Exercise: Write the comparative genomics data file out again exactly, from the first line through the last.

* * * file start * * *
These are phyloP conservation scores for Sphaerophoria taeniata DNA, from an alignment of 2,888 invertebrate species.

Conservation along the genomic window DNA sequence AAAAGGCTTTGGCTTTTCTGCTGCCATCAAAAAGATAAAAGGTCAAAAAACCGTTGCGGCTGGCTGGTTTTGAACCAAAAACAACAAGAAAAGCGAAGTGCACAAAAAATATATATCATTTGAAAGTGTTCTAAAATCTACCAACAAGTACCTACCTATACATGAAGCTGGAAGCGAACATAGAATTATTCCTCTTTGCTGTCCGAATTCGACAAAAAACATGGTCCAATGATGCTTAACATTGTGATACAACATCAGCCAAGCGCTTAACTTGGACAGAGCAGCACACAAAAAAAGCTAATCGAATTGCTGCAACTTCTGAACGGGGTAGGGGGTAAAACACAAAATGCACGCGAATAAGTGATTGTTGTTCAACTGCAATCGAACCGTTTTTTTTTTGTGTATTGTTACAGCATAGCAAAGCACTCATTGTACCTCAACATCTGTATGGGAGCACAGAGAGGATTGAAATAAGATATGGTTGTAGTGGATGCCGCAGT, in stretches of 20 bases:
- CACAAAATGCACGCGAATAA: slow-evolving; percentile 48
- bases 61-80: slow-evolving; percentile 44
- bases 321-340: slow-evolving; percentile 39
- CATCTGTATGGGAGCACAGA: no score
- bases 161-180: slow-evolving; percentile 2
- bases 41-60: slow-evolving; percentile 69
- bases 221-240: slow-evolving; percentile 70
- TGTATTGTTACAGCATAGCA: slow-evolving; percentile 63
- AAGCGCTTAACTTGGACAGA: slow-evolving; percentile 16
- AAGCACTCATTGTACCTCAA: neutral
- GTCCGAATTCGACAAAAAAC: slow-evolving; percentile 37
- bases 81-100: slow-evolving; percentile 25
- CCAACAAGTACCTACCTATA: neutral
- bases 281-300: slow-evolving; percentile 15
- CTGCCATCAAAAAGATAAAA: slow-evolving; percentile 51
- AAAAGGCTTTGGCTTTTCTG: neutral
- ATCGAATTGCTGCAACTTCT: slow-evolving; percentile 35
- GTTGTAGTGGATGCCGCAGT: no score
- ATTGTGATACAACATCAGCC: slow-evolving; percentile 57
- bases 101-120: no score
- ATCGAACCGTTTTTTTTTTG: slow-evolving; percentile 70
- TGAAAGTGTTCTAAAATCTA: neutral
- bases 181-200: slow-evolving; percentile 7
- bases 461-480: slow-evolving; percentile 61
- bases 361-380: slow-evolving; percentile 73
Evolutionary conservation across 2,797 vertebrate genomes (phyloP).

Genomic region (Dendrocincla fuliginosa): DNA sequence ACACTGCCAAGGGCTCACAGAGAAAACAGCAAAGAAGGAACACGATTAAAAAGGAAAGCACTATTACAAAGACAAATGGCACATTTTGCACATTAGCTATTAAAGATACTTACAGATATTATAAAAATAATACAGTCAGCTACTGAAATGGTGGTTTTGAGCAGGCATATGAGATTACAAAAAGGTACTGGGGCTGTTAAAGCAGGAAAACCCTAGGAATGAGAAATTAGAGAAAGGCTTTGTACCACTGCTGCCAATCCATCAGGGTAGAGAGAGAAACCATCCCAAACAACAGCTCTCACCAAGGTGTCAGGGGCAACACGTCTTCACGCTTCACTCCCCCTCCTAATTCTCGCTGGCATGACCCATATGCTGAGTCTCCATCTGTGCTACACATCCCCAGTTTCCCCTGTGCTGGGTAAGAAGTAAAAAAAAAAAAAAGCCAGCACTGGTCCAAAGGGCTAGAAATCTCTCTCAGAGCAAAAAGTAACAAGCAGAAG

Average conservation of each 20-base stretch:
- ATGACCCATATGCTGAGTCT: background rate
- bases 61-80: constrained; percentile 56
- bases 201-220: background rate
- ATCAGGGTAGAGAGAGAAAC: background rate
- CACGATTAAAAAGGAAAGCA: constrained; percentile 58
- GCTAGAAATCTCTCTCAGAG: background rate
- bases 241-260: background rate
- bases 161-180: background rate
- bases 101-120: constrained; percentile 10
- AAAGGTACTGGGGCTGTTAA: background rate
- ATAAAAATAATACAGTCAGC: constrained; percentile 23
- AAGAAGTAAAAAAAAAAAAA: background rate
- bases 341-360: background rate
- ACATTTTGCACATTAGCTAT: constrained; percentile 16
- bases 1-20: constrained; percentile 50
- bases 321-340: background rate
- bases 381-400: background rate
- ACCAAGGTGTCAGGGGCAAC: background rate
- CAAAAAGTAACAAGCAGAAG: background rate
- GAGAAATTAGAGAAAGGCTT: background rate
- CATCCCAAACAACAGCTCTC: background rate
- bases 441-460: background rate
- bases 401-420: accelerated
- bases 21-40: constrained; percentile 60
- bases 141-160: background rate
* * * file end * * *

These are phyloP conservation scores for Sphaerophoria taeniata DNA, from an alignment of 2,888 invertebrate species.

Conservation along the genomic window DNA sequence AAAAGGCTTTGGCTTTTCTGCTGCCATCAAAAAGATAAAAGGTCAAAAAACCGTTGCGGCTGGCTGGTTTTGAACCAAAAACAACAAGAAAAGCGAAGTGCACAAAAAATATATATCATTTGAAAGTGTTCTAAAATCTACCAACAAGTACCTACCTATACATGAAGCTGGAAGCGAACATAGAATTATTCCTCTTTGCTGTCCGAATTCGACAAAAAACATGGTCCAATGATGCTTAACATTGTGATACAACATCAGCCAAGCGCTTAACTTGGACAGAGCAGCACACAAAAAAAGCTAATCGAATTGCTGCAACTTCTGAACGGGGTAGGGGGTAAAACACAAAATGCACGCGAATAAGTGATTGTTGTTCAACTGCAATCGAACCGTTTTTTTTTTGTGTATTGTTACAGCATAGCAAAGCACTCATTGTACCTCAACATCTGTATGGGAGCACAGAGAGGATTGAAATAAGATATGGTTGTAGTGGATGCCGCAGT, in stretches of 20 bases:
- CACAAAATGCACGCGAATAA: slow-evolving; percentile 48
- bases 61-80: slow-evolving; percentile 44
- bases 321-340: slow-evolving; percentile 39
- CATCTGTATGGGAGCACAGA: no score
- bases 161-180: slow-evolving; percentile 2
- bases 41-60: slow-evolving; percentile 69
- bases 221-240: slow-evolving; percentile 70
- TGTATTGTTACAGCATAGCA: slow-evolving; percentile 63
- AAGCGCTTAACTTGGACAGA: slow-evolving; percentile 16
- AAGCACTCATTGTACCTCAA: neutral
- GTCCGAATTCGACAAAAAAC: slow-evolving; percentile 37
- bases 81-100: slow-evolving; percentile 25
- CCAACAAGTACCTACCTATA: neutral
- bases 281-300: slow-evolving; percentile 15
- CTGCCATCAAAAAGATAAAA: slow-evolving; percentile 51
- AAAAGGCTTTGGCTTTTCTG: neutral
- ATCGAATTGCTGCAACTTCT: slow-evolving; percentile 35
- GTTGTAGTGGATGCCGCAGT: no score
- ATTGTGATACAACATCAGCC: slow-evolving; percentile 57
- bases 101-120: no score
- ATCGAACCGTTTTTTTTTTG: slow-evolving; percentile 70
- TGAAAGTGTTCTAAAATCTA: neutral
- bases 181-200: slow-evolving; percentile 7
- bases 461-480: slow-evolving; percentile 61
- bases 361-380: slow-evolving; percentile 73
Evolutionary conservation across 2,797 vertebrate genomes (phyloP).

Genomic region (Dendrocincla fuliginosa): DNA sequence ACACTGCCAAGGGCTCACAGAGAAAACAGCAAAGAAGGAACACGATTAAAAAGGAAAGCACTATTACAAAGACAAATGGCACATTTTGCACATTAGCTATTAAAGATACTTACAGATATTATAAAAATAATACAGTCAGCTACTGAAATGGTGGTTTTGAGCAGGCATATGAGATTACAAAAAGGTACTGGGGCTGTTAAAGCAGGAAAACCCTAGGAATGAGAAATTAGAGAAAGGCTTTGTACCACTGCTGCCAATCCATCAGGGTAGAGAGAGAAACCATCCCAAACAACAGCTCTCACCAAGGTGTCAGGGGCAACACGTCTTCACGCTTCACTCCCCCTCCTAATTCTCGCTGGCATGACCCATATGCTGAGTCTCCATCTGTGCTACACATCCCCAGTTTCCCCTGTGCTGGGTAAGAAGTAAAAAAAAAAAAAAGCCAGCACTGGTCCAAAGGGCTAGAAATCTCTCTCAGAGCAAAAAGTAACAAGCAGAAG

Average conservation of each 20-base stretch:
- ATGACCCATATGCTGAGTCT: background rate
- bases 61-80: constrained; percentile 56
- bases 201-220: background rate
- ATCAGGGTAGAGAGAGAAAC: background rate
- CACGATTAAAAAGGAAAGCA: constrained; percentile 58
- GCTAGAAATCTCTCTCAGAG: background rate
- bases 241-260: background rate
- bases 161-180: background rate
- bases 101-120: constrained; percentile 10
- AAAGGTACTGGGGCTGTTAA: background rate
- ATAAAAATAATACAGTCAGC: constrained; percentile 23
- AAGAAGTAAAAAAAAAAAAA: background rate
- bases 341-360: background rate
- ACATTTTGCACATTAGCTAT: constrained; percentile 16
- bases 1-20: constrained; percentile 50
- bases 321-340: background rate
- bases 381-400: background rate
- ACCAAGGTGTCAGGGGCAAC: background rate
- CAAAAAGTAACAAGCAGAAG: background rate
- GAGAAATTAGAGAAAGGCTT: background rate
- CATCCCAAACAACAGCTCTC: background rate
- bases 441-460: background rate
- bases 401-420: accelerated
- bases 21-40: constrained; percentile 60
- bases 141-160: background rate